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It seems that calling a payable function will transfer eth directly even without explicitly calling transfer(). For example:

contract Storage {
    receive() external payable {}

    // Fallback function is called when msg.data is not empty
    fallback() external payable {}

    function getBalance() public view returns (uint) {
        return address(this).balance;
    }

    function getMoney() public payable returns (bool) {
        // payable(address(this)).transfer(msg.value);
        return true;
    }

}

Say I have an instance of Storage is at address x. If I call getMoney() with msg.value=1, the balance of x will increase by 1, both with and without "payable(address(this)).transfer(msg.value);". Is this expected?

1 Answer 1

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Yes, it is correct. Each functions and addresses declared payable can receive ether. In this case if you declare getMoney() function in this way:

function getMoney() public payable returns (bool) {
   return true;
}

and you insert a value into msg.value box (in Remix IDE) the function will to transfer the amount at address of smart contract.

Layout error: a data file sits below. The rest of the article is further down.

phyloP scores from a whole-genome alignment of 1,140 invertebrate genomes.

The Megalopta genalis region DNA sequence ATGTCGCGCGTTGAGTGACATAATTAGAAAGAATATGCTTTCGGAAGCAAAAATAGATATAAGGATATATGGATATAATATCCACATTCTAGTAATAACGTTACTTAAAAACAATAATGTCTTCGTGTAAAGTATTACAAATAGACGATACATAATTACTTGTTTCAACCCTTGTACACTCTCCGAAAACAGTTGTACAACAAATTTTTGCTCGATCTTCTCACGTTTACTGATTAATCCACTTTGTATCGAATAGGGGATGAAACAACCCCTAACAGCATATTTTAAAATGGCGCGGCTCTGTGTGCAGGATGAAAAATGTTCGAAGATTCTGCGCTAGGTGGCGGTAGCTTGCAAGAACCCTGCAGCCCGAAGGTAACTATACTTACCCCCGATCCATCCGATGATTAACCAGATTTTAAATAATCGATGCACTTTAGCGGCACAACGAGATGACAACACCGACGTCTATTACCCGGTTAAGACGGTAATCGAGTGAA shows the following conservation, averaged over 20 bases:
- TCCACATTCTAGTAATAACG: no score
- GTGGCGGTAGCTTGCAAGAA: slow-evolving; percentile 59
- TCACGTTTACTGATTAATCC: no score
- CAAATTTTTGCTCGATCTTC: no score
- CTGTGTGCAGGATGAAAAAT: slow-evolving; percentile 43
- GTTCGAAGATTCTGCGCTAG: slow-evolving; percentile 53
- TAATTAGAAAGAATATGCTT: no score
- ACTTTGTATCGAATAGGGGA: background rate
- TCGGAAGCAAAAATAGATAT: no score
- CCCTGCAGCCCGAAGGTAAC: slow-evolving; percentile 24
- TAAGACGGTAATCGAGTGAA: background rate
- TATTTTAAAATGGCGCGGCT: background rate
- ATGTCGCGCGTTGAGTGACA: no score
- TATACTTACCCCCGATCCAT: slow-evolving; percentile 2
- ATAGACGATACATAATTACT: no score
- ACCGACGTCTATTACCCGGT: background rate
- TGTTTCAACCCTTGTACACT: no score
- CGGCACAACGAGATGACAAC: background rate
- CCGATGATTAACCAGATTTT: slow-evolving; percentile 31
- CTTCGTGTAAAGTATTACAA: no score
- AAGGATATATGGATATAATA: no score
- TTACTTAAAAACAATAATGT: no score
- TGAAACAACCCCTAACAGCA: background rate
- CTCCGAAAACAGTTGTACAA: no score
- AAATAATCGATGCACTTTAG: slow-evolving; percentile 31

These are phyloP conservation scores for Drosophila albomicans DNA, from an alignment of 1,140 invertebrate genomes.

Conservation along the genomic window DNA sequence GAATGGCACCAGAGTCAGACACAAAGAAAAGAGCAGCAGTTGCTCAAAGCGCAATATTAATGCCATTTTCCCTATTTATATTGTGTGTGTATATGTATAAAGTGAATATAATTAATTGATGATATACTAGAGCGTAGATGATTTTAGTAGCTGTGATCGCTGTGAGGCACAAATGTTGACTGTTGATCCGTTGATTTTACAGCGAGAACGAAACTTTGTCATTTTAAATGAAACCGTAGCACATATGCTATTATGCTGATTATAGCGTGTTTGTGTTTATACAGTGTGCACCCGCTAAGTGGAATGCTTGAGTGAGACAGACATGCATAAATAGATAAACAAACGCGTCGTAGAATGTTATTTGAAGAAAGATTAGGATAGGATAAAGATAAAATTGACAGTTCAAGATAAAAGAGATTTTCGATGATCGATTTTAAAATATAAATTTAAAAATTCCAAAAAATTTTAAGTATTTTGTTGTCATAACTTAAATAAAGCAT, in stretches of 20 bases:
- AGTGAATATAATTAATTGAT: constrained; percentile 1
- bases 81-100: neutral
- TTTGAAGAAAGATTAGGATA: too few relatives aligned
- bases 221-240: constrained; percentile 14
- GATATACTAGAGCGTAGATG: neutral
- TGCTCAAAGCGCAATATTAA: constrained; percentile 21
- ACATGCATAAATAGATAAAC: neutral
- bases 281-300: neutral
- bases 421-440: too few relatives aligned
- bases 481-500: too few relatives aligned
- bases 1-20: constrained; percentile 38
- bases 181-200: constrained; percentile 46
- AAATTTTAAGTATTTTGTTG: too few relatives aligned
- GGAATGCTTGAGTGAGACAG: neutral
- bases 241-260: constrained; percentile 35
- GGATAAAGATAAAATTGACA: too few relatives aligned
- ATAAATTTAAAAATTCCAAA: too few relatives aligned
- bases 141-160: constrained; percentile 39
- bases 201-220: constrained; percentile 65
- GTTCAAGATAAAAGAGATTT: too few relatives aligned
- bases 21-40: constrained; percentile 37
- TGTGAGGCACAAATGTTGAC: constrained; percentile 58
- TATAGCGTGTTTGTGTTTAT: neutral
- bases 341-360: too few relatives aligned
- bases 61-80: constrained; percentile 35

More information here.

IMPORTANT: Keep in mind payable is a modifier not a function!

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  • Thanks for the answer. What's the underlying method that actually does the transfer in getMoney() then? My concern is that transfer() and call() behave differently and the latter you also need to do a require() to prevent a reentrance attack. Mar 18 at 18:28
  • The payable() modifier is the method that make the transfer of eth from your account to smart contract's address (in this case). Definitely call() function is reccomende to use because you can specify the value of gas that you're willing to pay and also you can check the value of return from this function to verify if the transaction have been correctily executed.
    – Kerry99
    Mar 18 at 22:17

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